Q: What can be done in Silicon Valley, where there’s nowhere near enough new residential development, especially on the affordable side?

A: Inclusionary zoning is important, requiring developers to make some portion of new construction affordable. In the Bay Area we’re starting to see regional discussions about housing; we need to think more critically about building up transit and creating mixed communities.

Like it or not, density is part of the solution. You drive into Oakland and see all the land around the rail stations and you can imagine how it might be used _ more density, more mixed income housing for people to live near and access jobs.

Q: The California State Legislature is considering some interesting housing bills. What stands out?

A: They’re doing some interesting things already. They did the cap-and-trade legislation, and some proportion of those funds will go into housing. That really is kind of revolutionary and an interesting model that other states could pick up.

Q: Your documentary series is an interesting way to get your message out.

A: The inspiration came from Harlem in the ’20s, where musicians played and families passed the hat to raise the rent money. So these are like virtual rent parties. I’m not under any illusions that the $5,000 we raise for one family is going to solve all their problems, but it may stop them from being homeless. It helps. It’s very hard to send your kids off to school every day and keep everybody healthy if you’re worrying about the rent.
5 Facts About Angela Boyd
1. As a Carnegie Corporation Fellow, she once worked a stint at ABC News, field producing for its investigative unit. Her work appeared on “Good Morning, America,” “World News” and “Nightline.”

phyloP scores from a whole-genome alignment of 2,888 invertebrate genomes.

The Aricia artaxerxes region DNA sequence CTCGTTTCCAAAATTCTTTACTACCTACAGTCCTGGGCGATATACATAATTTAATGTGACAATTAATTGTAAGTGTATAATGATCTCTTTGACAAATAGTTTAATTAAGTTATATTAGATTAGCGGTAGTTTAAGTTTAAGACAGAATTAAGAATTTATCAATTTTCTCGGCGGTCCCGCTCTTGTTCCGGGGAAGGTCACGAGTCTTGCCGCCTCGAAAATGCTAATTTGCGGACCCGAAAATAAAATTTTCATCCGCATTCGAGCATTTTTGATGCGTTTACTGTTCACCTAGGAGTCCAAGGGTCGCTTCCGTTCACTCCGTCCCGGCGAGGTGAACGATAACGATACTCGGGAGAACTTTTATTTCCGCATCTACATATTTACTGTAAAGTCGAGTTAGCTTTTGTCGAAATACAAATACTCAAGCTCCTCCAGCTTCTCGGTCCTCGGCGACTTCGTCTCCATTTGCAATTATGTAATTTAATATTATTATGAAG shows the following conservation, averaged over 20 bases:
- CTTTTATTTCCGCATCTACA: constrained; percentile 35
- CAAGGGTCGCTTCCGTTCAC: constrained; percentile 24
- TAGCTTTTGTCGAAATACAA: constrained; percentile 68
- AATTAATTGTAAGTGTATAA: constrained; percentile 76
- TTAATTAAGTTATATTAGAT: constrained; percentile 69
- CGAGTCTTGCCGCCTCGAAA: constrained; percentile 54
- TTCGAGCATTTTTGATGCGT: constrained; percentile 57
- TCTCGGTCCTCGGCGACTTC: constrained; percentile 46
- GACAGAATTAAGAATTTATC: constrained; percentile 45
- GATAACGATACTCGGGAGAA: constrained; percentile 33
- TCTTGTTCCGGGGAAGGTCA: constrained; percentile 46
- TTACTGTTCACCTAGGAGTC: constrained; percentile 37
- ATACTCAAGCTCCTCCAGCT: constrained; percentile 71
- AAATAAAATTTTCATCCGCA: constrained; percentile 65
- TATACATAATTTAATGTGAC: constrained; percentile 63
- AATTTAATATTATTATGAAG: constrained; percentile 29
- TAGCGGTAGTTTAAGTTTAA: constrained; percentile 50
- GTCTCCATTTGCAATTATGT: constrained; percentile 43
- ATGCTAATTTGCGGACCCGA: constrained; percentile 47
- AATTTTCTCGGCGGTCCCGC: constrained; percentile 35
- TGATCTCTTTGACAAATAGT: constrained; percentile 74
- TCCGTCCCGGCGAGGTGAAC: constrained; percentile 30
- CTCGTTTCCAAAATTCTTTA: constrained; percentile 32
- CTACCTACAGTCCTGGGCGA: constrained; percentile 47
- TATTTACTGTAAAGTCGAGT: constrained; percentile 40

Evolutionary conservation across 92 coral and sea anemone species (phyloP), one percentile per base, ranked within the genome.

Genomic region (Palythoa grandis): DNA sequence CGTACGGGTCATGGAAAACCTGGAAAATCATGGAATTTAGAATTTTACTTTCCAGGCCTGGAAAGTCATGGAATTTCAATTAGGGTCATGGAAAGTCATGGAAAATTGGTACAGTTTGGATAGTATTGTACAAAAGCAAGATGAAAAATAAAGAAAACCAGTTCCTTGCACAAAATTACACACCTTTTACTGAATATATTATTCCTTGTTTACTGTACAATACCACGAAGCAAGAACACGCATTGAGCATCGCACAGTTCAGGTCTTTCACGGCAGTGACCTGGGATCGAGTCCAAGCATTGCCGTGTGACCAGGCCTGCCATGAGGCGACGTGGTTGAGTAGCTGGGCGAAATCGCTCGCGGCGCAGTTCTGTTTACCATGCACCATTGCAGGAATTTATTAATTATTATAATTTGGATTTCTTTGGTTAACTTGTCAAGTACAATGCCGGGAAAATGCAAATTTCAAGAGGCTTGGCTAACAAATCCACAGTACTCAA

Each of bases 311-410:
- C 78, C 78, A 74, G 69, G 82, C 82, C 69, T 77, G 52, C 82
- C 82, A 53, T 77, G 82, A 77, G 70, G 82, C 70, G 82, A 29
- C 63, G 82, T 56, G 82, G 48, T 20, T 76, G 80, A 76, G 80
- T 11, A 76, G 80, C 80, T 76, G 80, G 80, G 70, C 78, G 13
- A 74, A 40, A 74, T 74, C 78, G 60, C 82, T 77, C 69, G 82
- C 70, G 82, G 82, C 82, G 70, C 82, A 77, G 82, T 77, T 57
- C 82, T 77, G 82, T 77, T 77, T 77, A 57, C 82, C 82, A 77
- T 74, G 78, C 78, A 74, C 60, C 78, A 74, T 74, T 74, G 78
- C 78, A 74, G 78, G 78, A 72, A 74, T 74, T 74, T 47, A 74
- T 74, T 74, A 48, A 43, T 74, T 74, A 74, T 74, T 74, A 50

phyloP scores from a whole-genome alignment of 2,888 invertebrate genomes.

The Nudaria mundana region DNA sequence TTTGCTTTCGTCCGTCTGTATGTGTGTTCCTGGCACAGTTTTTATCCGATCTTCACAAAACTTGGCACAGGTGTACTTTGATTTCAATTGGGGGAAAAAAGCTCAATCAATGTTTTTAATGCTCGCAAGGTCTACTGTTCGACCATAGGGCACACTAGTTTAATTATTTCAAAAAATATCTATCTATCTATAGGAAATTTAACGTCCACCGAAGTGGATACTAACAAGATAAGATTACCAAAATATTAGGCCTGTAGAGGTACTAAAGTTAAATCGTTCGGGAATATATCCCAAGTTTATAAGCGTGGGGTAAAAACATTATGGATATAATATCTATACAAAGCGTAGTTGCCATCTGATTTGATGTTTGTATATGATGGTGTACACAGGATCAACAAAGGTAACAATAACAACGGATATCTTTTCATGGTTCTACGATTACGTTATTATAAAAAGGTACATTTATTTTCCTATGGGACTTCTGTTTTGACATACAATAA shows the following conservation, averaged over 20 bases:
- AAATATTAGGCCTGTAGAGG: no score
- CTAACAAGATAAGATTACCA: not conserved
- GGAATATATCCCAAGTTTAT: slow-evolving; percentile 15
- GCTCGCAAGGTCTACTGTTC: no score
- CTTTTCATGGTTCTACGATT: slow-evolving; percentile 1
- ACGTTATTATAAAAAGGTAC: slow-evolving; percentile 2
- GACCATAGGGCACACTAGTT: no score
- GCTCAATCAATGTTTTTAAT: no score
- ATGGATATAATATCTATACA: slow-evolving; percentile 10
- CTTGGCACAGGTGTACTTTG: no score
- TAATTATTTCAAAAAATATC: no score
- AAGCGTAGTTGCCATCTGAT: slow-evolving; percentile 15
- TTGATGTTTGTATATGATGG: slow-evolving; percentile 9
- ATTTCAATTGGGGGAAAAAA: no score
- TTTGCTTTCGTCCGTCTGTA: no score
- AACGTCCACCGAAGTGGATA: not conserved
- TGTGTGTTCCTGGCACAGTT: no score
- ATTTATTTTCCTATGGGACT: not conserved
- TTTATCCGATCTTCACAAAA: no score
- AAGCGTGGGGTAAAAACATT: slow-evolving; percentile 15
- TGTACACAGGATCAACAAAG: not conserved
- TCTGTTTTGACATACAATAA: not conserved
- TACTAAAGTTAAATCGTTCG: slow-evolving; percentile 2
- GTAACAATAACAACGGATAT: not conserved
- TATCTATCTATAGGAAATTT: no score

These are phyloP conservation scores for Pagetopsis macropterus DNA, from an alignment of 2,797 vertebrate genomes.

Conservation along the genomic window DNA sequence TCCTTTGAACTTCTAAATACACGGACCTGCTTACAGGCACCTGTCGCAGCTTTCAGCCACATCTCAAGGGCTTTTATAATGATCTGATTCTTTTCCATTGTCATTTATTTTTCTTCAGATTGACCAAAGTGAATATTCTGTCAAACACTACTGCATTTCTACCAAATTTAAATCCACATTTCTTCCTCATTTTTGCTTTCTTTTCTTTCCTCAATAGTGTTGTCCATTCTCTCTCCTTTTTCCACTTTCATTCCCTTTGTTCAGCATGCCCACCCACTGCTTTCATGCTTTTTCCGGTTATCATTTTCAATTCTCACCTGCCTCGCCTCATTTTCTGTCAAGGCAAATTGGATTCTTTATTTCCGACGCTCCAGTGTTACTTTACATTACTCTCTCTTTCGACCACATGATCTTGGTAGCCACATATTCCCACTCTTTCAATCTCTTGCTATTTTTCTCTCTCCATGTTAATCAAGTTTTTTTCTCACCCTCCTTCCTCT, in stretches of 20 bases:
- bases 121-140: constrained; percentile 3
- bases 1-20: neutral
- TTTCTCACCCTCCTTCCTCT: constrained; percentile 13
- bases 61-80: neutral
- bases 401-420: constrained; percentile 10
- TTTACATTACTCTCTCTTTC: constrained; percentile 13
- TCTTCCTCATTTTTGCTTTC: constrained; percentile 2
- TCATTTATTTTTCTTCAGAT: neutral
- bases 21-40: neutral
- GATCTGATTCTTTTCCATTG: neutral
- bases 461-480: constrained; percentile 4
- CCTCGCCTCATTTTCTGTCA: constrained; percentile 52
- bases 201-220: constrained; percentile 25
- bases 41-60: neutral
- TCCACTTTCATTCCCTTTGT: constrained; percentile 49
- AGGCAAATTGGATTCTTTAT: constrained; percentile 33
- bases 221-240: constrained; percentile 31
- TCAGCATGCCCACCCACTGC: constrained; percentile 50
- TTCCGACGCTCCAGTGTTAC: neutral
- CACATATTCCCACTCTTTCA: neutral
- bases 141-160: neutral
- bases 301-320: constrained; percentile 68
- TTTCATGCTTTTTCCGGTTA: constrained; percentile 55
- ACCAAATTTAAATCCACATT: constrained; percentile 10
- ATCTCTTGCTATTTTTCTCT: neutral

2. She’s a big college basketball fan and pulls for Wichita State University, her mother’s alma mater.

3. She would love to write a book some day: “a David Sedaris-inspired book of funny essays.”

4. She recently ran her first 5K on the National Mall in Washington, D.C. “I had no idea all my life that I could be a runner.”

5. She prepares for trips abroad by reading novels from the countries she plans to visit. Before a recent vacation in Ireland, she read Irish novelist Colm Toibin’s “Nora Webster” and has become a fan of his work.
Age: 34

Place of birth: Cedar Rapids, Iowa

Position: Managing director, Make Room campaign

Previous jobs: Chief of staff, Enterprise Community Partners. She also was deputy director of Public Policy for Enterprise, leading efforts for green affordable housing and community development and on behalf of neighborhoods struggling with mortgage foreclosures. She also worked for the Congressional Hispanic Caucus Institute in Washington, D.C., as a public policy fellow.

Education: She graduated in 2003 from Johns Hopkins University with a bachelor’s degree in political science and in 2010 from Harvard University’s John F. Kennedy School of government with a master’s degree in public policy.

Family: Single, she has an “amazing boyfriend”
Making music for housing

The Make Room campaign aims to address the nationwide rental crisis. Its series of house concerts, with Carly Rae Jepsen, Miguel and other name performers, raises rent money for individual working class families and shines a light on the national crisis. You can watch video of the shows here: